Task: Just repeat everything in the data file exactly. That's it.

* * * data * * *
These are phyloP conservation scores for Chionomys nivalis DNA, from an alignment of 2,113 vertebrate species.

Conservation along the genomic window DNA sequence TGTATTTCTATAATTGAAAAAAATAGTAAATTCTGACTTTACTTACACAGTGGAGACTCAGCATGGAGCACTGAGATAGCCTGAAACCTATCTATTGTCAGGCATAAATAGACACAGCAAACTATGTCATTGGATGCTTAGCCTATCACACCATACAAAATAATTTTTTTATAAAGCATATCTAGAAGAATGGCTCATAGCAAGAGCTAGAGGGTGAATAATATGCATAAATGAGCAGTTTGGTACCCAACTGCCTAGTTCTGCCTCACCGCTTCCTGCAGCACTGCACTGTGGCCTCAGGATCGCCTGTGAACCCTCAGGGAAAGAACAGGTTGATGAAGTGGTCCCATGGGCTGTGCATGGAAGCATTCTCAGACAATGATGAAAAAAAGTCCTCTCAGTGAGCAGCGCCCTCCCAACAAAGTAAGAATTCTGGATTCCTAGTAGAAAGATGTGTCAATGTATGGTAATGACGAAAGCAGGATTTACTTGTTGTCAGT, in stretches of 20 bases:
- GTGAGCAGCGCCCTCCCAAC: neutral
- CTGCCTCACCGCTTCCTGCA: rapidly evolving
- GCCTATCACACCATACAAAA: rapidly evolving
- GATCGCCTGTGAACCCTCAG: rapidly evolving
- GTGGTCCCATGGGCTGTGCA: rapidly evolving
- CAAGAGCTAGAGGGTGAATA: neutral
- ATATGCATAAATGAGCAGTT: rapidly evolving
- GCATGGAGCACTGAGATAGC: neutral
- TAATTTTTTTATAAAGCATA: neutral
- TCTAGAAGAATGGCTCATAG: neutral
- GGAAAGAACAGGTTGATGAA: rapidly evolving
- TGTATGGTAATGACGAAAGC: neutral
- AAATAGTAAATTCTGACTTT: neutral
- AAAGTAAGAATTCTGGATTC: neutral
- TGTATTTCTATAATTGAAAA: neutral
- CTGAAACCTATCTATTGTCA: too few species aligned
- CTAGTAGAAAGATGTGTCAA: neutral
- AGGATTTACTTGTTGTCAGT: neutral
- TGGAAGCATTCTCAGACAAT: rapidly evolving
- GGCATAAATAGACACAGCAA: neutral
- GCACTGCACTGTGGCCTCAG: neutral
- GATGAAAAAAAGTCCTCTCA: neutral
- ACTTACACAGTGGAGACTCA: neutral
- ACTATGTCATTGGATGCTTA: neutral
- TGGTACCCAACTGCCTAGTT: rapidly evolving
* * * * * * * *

These are phyloP conservation scores for Chionomys nivalis DNA, from an alignment of 2,113 vertebrate species.

Conservation along the genomic window DNA sequence TGTATTTCTATAATTGAAAAAAATAGTAAATTCTGACTTTACTTACACAGTGGAGACTCAGCATGGAGCACTGAGATAGCCTGAAACCTATCTATTGTCAGGCATAAATAGACACAGCAAACTATGTCATTGGATGCTTAGCCTATCACACCATACAAAATAATTTTTTTATAAAGCATATCTAGAAGAATGGCTCATAGCAAGAGCTAGAGGGTGAATAATATGCATAAATGAGCAGTTTGGTACCCAACTGCCTAGTTCTGCCTCACCGCTTCCTGCAGCACTGCACTGTGGCCTCAGGATCGCCTGTGAACCCTCAGGGAAAGAACAGGTTGATGAAGTGGTCCCATGGGCTGTGCATGGAAGCATTCTCAGACAATGATGAAAAAAAGTCCTCTCAGTGAGCAGCGCCCTCCCAACAAAGTAAGAATTCTGGATTCCTAGTAGAAAGATGTGTCAATGTATGGTAATGACGAAAGCAGGATTTACTTGTTGTCAGT, in stretches of 20 bases:
- GTGAGCAGCGCCCTCCCAAC: neutral
- CTGCCTCACCGCTTCCTGCA: rapidly evolving
- GCCTATCACACCATACAAAA: rapidly evolving
- GATCGCCTGTGAACCCTCAG: rapidly evolving
- GTGGTCCCATGGGCTGTGCA: rapidly evolving
- CAAGAGCTAGAGGGTGAATA: neutral
- ATATGCATAAATGAGCAGTT: rapidly evolving
- GCATGGAGCACTGAGATAGC: neutral
- TAATTTTTTTATAAAGCATA: neutral
- TCTAGAAGAATGGCTCATAG: neutral
- GGAAAGAACAGGTTGATGAA: rapidly evolving
- TGTATGGTAATGACGAAAGC: neutral
- AAATAGTAAATTCTGACTTT: neutral
- AAAGTAAGAATTCTGGATTC: neutral
- TGTATTTCTATAATTGAAAA: neutral
- CTGAAACCTATCTATTGTCA: too few species aligned
- CTAGTAGAAAGATGTGTCAA: neutral
- AGGATTTACTTGTTGTCAGT: neutral
- TGGAAGCATTCTCAGACAAT: rapidly evolving
- GGCATAAATAGACACAGCAA: neutral
- GCACTGCACTGTGGCCTCAG: neutral
- GATGAAAAAAAGTCCTCTCA: neutral
- ACTTACACAGTGGAGACTCA: neutral
- ACTATGTCATTGGATGCTTA: neutral
- TGGTACCCAACTGCCTAGTT: rapidly evolving